Recently, I finished reading Mark Baumgarten’s 2012 profile of Olympia, Washington’s venerable K Records Love Rock Revolution: K Records and the Rise of Independent Music (Sasquatch) and Mike White’s 2015 book about Bristol England’s Popkiss: The Life and Afterlife of Sarah Records (Bloomsbury) and they got me to thinking. Not only did they both bring back a lot of memories of my nascent explorations and discoveries of the so-called indie music scenes around the US and UK in the late 80s. I was still young and exploring my tastes in music, books, movies, and culture in general, but what encountering these two labels, learning about the early punk and post-punk histories of the burgeoning “college rock” bands I already loved by then, as well as San Francisco punk labels and mail-order services such as Shredder, Tupelo, Communion, Allied and Blacklist did for me is teach me about independence and the spirit of doing things for one’s own. Sure, this idea is old-hat now. There’s even a TV channel named D.I.Y. that’s been around forever, but it’s not the D.I.Y. part that intrigues me as much anymore, because these days it’s all so much easier. As Calvin Johnson, founder of K Records and that guy from Beat Happening with the deep voice, is quoted as saying in Baumgarten’s book: “(People) don’t need the record store or a record label. They can just do their song on their laptop or their ukulele, and then it’s available instantly, all around the world. It’s really the most basic form of punk rock revolution.” It is really more the sense of community and connection that these labels (and others), bands, and zines created. There was a true feeling of involvement by being engaged as a fan – one that feels oddly absent now that worldwide connection is just a device tap away with the omnipresence of social media. And I’m not exactly sure what it is that’s missing.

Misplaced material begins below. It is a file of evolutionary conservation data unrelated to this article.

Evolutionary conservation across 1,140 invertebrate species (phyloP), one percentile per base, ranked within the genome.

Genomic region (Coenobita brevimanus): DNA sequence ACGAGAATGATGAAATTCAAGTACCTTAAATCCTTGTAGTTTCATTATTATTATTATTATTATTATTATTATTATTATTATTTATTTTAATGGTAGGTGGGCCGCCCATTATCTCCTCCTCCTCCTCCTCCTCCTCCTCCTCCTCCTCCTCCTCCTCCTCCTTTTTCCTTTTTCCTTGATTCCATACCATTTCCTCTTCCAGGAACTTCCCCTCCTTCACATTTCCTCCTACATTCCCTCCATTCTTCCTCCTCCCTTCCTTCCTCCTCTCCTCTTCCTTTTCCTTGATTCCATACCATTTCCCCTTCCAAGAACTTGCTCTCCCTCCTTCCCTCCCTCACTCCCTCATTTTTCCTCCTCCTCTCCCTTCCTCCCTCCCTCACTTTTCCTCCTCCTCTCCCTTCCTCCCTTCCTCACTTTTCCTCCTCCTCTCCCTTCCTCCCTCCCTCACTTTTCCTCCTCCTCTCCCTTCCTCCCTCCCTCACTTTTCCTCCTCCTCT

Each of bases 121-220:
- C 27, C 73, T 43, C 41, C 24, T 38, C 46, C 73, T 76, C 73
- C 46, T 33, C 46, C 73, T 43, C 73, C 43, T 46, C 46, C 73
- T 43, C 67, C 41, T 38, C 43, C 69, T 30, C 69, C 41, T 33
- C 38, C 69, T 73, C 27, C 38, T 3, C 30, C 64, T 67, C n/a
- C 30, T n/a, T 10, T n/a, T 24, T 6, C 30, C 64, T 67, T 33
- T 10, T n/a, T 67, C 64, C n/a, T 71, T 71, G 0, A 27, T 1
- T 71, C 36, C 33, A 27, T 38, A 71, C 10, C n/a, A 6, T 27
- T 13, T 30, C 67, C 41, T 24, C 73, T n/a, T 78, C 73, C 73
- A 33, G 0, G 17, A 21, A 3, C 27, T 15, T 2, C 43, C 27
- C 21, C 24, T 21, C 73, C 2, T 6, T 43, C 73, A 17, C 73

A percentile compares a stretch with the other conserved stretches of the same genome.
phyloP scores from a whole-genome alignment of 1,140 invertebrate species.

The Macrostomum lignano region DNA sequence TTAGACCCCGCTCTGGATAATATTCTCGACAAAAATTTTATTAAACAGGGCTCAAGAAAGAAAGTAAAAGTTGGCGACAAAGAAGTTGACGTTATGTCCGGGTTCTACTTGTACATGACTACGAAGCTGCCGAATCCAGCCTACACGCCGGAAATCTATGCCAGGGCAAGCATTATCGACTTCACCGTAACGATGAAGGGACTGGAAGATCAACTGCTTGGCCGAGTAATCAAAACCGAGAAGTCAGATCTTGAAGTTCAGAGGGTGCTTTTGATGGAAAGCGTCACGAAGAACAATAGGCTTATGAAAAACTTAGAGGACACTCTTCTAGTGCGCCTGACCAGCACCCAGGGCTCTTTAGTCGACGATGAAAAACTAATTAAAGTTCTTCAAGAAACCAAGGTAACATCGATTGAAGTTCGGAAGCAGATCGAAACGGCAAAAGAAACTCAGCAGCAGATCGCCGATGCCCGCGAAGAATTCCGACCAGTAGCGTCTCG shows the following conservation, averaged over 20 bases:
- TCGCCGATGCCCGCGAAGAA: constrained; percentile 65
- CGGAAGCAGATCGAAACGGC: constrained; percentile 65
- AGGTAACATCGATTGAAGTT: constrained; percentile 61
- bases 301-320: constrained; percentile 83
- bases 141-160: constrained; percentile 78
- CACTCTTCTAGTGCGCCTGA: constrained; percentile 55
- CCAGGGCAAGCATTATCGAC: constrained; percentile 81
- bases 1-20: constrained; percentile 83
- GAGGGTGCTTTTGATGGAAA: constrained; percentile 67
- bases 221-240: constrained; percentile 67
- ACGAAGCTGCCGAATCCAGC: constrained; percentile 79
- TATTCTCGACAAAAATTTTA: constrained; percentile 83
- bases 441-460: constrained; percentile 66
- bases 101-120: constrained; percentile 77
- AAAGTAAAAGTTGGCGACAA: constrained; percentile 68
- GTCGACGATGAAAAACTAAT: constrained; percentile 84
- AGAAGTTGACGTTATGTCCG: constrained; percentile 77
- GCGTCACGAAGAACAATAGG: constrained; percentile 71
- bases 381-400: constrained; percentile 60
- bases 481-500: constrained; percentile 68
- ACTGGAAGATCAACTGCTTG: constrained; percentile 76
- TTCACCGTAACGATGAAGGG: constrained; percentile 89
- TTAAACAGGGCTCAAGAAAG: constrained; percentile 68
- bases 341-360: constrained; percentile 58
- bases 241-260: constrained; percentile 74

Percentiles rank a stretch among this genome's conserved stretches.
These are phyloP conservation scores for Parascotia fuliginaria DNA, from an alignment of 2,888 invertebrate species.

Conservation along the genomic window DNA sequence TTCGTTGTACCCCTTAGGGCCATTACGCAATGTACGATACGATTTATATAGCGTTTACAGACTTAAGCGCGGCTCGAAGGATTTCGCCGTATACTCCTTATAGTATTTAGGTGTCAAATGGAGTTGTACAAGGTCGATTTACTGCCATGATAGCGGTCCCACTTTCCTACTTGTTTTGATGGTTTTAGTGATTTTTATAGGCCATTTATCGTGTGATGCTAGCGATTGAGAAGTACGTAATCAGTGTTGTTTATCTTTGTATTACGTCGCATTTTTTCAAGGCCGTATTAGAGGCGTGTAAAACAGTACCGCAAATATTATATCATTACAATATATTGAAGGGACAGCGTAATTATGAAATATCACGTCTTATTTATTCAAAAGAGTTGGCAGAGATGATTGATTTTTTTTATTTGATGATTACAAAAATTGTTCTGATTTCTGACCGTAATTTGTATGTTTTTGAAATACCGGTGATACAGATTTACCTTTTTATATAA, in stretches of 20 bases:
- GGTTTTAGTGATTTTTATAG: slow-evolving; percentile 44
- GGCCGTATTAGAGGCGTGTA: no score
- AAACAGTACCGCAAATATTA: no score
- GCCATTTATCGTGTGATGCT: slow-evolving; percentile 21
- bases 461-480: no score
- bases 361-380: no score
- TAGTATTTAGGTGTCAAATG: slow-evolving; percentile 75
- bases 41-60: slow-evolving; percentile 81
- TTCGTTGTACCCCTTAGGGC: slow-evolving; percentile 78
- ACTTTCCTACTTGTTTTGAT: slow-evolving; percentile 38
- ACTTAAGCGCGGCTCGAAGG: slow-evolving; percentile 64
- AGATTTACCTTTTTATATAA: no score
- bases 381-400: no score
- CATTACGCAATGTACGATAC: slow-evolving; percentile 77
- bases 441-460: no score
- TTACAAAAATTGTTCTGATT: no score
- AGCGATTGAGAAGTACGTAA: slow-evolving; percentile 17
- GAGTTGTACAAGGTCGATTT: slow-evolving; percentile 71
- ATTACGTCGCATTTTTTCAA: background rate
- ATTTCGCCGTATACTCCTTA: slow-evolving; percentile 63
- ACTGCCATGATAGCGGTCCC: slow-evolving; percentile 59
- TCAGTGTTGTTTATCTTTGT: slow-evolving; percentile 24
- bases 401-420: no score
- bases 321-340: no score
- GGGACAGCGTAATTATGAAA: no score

When I first started ordering records from small labels and distributors directly via mail in the late 80s and early 90s, I began to not only receive the great music, but personal notes and correspondence. Usually, it would be a “Thanks for the order” note on the back of a release schedule inserted into the record sleeve, but sometimes it would be more in depth and personal, like the now famous letters from Sarah Records founders Matt Haynes and Claire Wadd. I remember directly ordering the very first SpinART Records 1992 compilation release “…one last kiss” and soon after even started to get occasional postcards in the mail from Lancaster, PA band Suddenly, Tammy! who had the second song on that compilation (indie version of sharing mailing lists?). Or there’s the time I ordered PoPuP’s CD combining Magnetic Fields’ first two albums and received the disc along with a letter from Claudia Gonson wondering how I learned about the band. Who would’ve ever thought I’d be carrying on casual correspondence with the artists from all over that had become my personal tastemakers. I guess what I’m saying is that these direct contacts with bands and labels and zines tore down walls that went far beyond what I had ever understood before. These people were doing stuff that was cool and that I admired, but they were clearly and tangibly real people.